School Chaplaincy

Religious groups are claiming that taxpayer funding for school chaplains in public schools — a program costing hundreds of millions of dollars — is necessary to protect freedom of religion. At the same time, those groups are condemning the Safe Schools program as “indoctrination of children into the LGBTI lifestyle”.

In the 2014 horror budget, the Abbott government managed to find $245 million to fund the chaplaincy program out to the end of the 2017-18 financial year. Tuesday’s budget could result in the Turnnbull government axing the controversial program — which Abbott had made even more controversial by removing the option for schools to hire secular workers in the place of chaplains.

In a submission to a parliamentary inquiry on freedom of religion, the National Schools Chaplaincy Association — which represents the employers of chaplains in about 2000 government schools in Australia — said that freedom of religion in Australia required government policies to nurture and support the promotion of religion. The group argued that removing the teaching of religion in schools was a form of “secularism” and a threat to freedom of religion:

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“The exclusion of religious conviction or belief from educational settings, including by not allowing space for the exploration of belief as part of a student’s development at school, is a very serious threat to the human right to the freedom of religion and belief. For the human right to exist, Australian children and young people must feel supported and safe to explore religion and belief, including in a school environment. “

The group called for the Commonwealth and state governments to continue to fund the program “as a program of religious chaplaincy in government schools, which supports the human right to freedom of religion and belief”.

[Your guide to groups that think marriage equality would bring on the apocalypse]

The group claimed that school chaplains were not “coercive” in their push of religion in schools and in yet another submission, Outreach Ministries complained that Christians were no longer given a “privileged entitlement” to push their form of religious education in schools. They claim an environment of censorship of their religion, and that chaplains receiving funding under the Commonwealth program were advised by ACCESS in Victoria and YouthCARE in WA to not teach anything religious to students:

“Why? For fear of losing the funding. That is, they can’t say anything religious, can’t invite religious presenters in to the school.”

Outreach claimed that there was “an increasingly strident pro secular-humanist bias within the education system”, and they believed that treating a lack of belief as the neutral position in public debate was inaccurate. They argued that the increasing view that religious belief was a private affair and one not to be discussed publicly was an attack on freedom of religion.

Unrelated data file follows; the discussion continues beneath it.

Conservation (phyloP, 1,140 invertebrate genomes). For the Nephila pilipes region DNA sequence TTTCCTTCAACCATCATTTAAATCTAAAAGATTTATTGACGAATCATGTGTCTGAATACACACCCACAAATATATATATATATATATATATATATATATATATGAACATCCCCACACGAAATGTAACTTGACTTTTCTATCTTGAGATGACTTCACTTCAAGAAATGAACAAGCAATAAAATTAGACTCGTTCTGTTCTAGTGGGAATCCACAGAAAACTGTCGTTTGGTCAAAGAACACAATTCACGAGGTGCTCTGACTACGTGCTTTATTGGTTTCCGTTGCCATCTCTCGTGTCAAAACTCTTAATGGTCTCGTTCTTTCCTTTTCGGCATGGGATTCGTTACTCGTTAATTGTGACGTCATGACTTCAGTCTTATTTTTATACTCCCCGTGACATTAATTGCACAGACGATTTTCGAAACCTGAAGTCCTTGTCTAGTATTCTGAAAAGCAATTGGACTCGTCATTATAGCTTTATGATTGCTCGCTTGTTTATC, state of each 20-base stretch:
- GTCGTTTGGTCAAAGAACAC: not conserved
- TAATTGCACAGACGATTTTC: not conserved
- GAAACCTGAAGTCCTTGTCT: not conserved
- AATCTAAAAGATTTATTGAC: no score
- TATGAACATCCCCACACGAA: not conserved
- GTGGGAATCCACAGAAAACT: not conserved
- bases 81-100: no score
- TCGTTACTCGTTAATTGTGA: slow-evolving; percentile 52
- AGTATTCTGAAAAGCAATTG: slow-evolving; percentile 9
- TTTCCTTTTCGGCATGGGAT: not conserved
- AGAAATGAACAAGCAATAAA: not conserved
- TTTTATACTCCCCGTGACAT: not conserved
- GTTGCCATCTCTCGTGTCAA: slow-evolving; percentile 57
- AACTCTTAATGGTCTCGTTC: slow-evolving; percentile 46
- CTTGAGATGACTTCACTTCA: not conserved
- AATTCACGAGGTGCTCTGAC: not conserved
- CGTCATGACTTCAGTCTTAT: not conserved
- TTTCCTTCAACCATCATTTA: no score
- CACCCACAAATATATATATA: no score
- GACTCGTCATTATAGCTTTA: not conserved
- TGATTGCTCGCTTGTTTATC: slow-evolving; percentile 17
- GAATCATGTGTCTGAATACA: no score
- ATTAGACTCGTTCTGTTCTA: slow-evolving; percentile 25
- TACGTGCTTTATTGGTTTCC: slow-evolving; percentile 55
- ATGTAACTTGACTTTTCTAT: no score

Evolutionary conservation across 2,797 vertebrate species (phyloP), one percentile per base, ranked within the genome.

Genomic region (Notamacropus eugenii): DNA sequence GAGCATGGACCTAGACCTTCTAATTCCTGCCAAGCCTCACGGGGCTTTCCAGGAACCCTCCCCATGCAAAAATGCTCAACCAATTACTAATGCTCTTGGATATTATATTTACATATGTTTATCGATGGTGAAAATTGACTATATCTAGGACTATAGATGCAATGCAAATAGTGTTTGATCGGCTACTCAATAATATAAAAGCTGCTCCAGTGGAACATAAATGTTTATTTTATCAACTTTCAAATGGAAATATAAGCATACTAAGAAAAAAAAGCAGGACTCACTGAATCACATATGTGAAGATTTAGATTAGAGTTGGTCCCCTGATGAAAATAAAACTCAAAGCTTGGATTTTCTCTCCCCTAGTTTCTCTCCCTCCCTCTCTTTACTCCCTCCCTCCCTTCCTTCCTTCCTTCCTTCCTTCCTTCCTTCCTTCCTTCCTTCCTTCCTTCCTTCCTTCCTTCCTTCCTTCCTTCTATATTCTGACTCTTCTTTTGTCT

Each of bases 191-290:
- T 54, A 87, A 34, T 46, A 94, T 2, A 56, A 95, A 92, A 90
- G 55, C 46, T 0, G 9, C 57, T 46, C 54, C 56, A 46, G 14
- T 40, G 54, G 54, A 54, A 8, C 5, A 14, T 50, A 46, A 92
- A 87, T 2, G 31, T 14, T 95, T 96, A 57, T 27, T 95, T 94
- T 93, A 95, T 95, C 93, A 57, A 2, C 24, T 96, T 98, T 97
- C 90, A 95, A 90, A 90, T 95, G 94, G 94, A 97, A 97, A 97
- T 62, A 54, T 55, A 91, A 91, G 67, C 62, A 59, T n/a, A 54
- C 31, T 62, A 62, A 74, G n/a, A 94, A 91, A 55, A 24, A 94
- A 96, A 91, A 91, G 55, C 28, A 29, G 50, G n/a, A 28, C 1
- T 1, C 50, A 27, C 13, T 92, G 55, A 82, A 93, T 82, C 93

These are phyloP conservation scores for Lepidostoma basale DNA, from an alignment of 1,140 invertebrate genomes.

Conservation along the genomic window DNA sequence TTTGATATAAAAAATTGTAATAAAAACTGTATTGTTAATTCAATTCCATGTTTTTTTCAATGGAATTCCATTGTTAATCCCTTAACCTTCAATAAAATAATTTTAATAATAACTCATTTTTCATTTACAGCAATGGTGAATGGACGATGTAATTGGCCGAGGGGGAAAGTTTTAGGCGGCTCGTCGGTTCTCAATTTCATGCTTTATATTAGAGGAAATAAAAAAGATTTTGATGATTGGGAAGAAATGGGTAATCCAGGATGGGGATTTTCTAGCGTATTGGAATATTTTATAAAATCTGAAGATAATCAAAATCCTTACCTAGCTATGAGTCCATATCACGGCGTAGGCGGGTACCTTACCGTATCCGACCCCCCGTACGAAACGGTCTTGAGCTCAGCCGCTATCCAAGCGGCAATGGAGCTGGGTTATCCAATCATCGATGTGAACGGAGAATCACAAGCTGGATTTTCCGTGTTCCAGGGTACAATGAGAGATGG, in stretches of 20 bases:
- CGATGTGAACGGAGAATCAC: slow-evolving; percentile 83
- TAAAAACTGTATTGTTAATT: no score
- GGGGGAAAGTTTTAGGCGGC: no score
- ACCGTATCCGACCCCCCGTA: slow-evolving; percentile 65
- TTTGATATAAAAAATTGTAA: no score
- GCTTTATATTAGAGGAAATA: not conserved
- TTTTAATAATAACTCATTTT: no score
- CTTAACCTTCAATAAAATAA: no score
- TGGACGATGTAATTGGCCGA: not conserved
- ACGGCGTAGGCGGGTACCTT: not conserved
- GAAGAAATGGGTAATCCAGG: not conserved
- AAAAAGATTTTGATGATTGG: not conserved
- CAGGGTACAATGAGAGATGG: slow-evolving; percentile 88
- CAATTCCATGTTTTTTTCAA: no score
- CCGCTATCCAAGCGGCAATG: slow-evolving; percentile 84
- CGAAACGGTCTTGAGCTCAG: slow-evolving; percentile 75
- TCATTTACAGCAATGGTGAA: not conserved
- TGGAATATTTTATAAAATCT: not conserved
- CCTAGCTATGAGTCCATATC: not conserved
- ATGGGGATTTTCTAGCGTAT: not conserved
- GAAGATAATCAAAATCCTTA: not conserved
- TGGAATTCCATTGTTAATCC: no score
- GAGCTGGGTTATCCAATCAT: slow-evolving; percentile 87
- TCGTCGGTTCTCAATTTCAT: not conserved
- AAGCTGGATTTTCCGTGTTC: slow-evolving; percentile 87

Many of the submissions to the inquiry from religious organisations claim concern about the advancement of LGBTI and women’s rights trampling over their “religious freedom” to discriminate against LGBTI people by firing them, or freedom to target women outside abortion clinics, and many raise concerns about the Safe Schools program. The Family Council of Western Australia claims that Safe Schools is “nothing less than a device for the total indoctrination of children into the LGBTIQ lifestyle”.

“[Safe Schools] pressures students into accepting homosexuality and transgenderism as normal; and, that as a result traditional, cultural, moral and religious beliefs on sexuality are unacceptable.”

The Australian Family Association claimed the program is “a transparent indoctrination of the students into the LGBTIQ lifestyle”. FamilyVoice Australia argued that religious exemptions in anti-discrimination law needed to be extended to other law, including the Disability Discrimination Act:

“Priests and ministers exercise important positions of authority within a Church. For very good reasons a religion may not wish to engage a person who has a mental illness and displays disturbed behaviour. Such behaviour would adversely affect a Church service, which is sacred in nature. “

The Australian Catholic Bishops Conference claimed there would be more pressure on faith-based schools to adopt Safe Schools if marriage equality became law. The Australian Human Rights Commission in its submission stated that there was a “complexity of balancing competing rights” between religious rights and the rights of LGBTI people to be protected from discrimination.

“On one hand, some argue that anti-discrimination laws do not adequately protect LGBTI people from discrimination, in part due to the exemptions provided to religious bodies. Others consider that these exemptions are too narrow and do not provide sufficient scope for religious organisations to manifest their beliefs and act in a way that is consistent with their purpose, unjustifiably limiting freedom of religion.”

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Peter Fray
Peter Fray
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